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Supporting crypto key change in message queuing systems

IP.com Disclosure Number: IPCOM000031017D
Original Publication Date: 2004-Sep-07
Included in the Prior Art Database: 2004-Sep-07
Document File: 2 page(s) / 39K

Publishing Venue

IBM

Abstract

Proper maintenance of crypto keys is critical to the security of secured message. In order to achieve a high degree of security, crypto keys should be frequently changed. However, when symmetric cryptors are used, message receivers must be informed about which decryption keys should be used for individual messages in a secured manner. Currently, this can present some difficulties in practice. This article proposes a scheme that resolves such difficulties.

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Supporting crypto key change in message queuing systems

Disclosed is an algorithm for messaging systems that enables the identities of the crypto keys to be securely identified to allow a receiver to find the correct crypto key.

    The secrecy of encrypted data is dependent on the secure maintenance of crypto keys. It is a common practice that crypto keys are regularly changed in a security system in case they are compromised. This however can cause problems for a messaging system. In order to decrypt a message correctly, the decryption key must match the encryption used and this is true for both symmetric and non-symmetric cryptors. In reality, symmetric cryptors are more often used than non-symmetric ones for encrypting the entire message bodies as they are normally much more computation efficient.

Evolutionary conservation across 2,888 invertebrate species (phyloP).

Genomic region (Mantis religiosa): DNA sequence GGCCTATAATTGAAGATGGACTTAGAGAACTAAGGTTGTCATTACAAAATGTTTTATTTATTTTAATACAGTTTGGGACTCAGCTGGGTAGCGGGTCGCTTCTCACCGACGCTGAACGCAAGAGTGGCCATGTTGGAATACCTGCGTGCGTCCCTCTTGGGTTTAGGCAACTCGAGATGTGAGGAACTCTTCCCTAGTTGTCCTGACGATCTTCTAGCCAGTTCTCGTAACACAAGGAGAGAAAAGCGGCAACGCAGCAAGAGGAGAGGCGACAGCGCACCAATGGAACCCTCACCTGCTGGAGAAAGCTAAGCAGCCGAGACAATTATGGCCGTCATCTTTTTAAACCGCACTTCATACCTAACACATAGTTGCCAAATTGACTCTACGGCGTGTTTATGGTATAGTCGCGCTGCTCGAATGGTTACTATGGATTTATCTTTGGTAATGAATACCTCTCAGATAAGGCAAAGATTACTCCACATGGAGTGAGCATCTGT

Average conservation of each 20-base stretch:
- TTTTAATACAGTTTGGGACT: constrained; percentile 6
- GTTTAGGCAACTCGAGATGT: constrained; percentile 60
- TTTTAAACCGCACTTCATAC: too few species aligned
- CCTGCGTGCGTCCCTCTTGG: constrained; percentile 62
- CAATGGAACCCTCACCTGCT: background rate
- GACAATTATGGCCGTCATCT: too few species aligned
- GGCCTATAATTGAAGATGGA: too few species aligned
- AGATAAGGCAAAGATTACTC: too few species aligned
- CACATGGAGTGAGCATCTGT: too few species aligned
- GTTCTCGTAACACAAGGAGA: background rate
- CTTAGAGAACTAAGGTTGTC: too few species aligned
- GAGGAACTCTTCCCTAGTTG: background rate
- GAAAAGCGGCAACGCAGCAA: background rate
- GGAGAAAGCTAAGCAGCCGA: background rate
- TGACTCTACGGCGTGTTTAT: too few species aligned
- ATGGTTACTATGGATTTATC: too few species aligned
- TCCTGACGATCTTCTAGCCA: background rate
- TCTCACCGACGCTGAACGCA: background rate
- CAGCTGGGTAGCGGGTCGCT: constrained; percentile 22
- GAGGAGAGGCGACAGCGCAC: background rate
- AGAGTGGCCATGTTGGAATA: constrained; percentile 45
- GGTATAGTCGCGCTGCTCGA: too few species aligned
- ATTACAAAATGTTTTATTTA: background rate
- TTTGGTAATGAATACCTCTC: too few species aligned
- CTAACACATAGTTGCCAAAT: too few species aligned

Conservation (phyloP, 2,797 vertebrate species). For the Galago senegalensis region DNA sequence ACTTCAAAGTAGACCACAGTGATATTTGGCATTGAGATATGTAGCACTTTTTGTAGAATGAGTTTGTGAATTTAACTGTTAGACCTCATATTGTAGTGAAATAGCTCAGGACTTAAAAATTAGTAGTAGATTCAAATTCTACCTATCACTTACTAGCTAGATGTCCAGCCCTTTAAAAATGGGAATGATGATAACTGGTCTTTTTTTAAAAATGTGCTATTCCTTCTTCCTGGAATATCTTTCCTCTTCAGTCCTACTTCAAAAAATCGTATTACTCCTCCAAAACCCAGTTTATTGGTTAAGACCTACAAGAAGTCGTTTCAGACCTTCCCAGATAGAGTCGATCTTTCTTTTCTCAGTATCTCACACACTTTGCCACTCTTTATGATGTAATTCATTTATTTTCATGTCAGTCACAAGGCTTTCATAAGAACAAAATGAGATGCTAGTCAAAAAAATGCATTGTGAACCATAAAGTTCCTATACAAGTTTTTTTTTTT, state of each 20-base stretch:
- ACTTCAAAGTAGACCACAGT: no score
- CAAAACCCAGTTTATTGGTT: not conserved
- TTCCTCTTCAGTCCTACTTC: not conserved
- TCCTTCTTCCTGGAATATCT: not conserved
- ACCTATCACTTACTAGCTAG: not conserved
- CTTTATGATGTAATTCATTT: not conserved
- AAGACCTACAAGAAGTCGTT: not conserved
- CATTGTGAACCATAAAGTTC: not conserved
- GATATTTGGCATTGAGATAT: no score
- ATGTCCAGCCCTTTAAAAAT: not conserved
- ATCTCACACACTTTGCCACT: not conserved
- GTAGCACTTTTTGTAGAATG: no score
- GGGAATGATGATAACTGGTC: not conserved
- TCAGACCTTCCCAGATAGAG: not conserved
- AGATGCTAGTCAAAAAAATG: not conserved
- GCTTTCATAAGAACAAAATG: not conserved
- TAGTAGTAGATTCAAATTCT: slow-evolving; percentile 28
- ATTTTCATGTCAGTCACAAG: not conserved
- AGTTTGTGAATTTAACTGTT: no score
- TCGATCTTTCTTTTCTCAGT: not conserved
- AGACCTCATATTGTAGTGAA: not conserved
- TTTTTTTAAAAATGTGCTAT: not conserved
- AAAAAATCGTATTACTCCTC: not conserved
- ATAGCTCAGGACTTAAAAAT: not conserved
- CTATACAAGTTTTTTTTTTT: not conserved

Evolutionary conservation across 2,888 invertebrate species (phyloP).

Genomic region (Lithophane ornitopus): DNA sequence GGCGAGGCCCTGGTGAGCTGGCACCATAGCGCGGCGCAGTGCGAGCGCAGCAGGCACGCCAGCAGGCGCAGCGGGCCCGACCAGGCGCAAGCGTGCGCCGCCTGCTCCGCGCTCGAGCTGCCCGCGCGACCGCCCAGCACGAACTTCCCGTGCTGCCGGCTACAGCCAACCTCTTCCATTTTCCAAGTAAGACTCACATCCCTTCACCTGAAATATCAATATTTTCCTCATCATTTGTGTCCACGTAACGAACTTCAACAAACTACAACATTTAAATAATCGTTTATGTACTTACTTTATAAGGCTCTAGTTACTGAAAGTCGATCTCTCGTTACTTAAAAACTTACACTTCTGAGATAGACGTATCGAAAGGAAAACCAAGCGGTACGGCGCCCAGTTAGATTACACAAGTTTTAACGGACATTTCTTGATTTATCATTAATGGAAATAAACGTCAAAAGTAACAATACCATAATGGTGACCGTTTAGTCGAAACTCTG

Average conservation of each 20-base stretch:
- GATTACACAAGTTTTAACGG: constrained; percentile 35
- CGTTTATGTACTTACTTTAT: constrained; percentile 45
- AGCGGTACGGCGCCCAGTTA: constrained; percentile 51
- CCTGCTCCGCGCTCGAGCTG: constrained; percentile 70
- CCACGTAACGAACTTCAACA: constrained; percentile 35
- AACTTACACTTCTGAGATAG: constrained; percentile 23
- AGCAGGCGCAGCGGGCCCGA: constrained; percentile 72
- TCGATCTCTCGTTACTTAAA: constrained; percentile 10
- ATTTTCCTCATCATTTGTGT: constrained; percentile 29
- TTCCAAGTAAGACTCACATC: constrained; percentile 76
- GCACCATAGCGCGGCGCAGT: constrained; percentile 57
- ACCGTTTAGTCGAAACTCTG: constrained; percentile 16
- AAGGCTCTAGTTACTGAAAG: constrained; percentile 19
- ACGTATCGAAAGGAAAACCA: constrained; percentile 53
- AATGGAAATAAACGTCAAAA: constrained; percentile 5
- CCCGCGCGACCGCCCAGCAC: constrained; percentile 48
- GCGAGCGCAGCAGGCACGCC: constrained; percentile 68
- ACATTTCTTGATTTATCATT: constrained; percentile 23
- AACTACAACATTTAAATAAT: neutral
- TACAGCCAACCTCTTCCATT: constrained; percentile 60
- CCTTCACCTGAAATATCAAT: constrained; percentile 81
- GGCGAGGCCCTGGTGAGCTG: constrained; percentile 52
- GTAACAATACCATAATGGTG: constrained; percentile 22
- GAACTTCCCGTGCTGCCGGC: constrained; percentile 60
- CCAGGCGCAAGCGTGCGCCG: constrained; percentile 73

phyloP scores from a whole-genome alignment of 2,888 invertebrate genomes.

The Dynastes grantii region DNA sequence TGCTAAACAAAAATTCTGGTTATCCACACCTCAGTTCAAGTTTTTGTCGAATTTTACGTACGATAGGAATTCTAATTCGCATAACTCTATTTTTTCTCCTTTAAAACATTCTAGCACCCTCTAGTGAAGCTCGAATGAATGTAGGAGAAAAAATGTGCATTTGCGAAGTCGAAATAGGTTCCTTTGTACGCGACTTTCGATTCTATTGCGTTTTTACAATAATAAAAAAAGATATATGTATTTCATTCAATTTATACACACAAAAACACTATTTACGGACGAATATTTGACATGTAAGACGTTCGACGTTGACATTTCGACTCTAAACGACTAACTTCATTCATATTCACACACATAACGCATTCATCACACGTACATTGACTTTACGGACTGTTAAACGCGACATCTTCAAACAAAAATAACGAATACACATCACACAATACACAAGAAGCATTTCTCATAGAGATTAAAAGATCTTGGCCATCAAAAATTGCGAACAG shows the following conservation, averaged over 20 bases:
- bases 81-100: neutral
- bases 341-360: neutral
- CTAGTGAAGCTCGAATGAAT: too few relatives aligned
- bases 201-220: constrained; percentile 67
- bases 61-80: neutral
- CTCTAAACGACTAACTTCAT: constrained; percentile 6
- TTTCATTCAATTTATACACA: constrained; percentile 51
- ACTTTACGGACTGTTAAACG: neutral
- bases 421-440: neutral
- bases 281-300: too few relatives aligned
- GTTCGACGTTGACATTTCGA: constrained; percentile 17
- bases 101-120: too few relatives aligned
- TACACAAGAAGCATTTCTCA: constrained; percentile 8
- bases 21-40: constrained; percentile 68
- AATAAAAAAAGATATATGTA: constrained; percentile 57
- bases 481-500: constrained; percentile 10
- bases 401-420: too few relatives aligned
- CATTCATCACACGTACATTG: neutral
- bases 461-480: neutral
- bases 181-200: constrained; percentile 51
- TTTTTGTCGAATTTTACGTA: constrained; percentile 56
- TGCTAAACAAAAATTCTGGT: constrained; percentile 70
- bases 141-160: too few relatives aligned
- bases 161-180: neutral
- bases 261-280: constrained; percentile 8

One way to allow key update to happen is to synchronise senders and receivers so that all messages already sent are decrypted by the receivers before a key is replaced. This is clearly not practical for a messaging system for messages may sit in a queue for a very long period before being received and it may be too expensive to perform regularly. In order to avoid synchronisation, receivers must, somehow, be told about the encryption key used for each individual message. In a PKI system, the encryption key (public key) can be sent to the receiver along with the message in clear text. This strategy, however, can not be applied to symmetric cryptor cases as decryption key is the same as the encryption key.

    Another approach is to send a key index number together the message. This scheme discloses the key identity and may suffer from index collision.

    This proposal suggests a very simple scheme for resolving this difficulty. All a sender needs to do is to send a key identity based on a secure one-way hashing of the symmetric enc...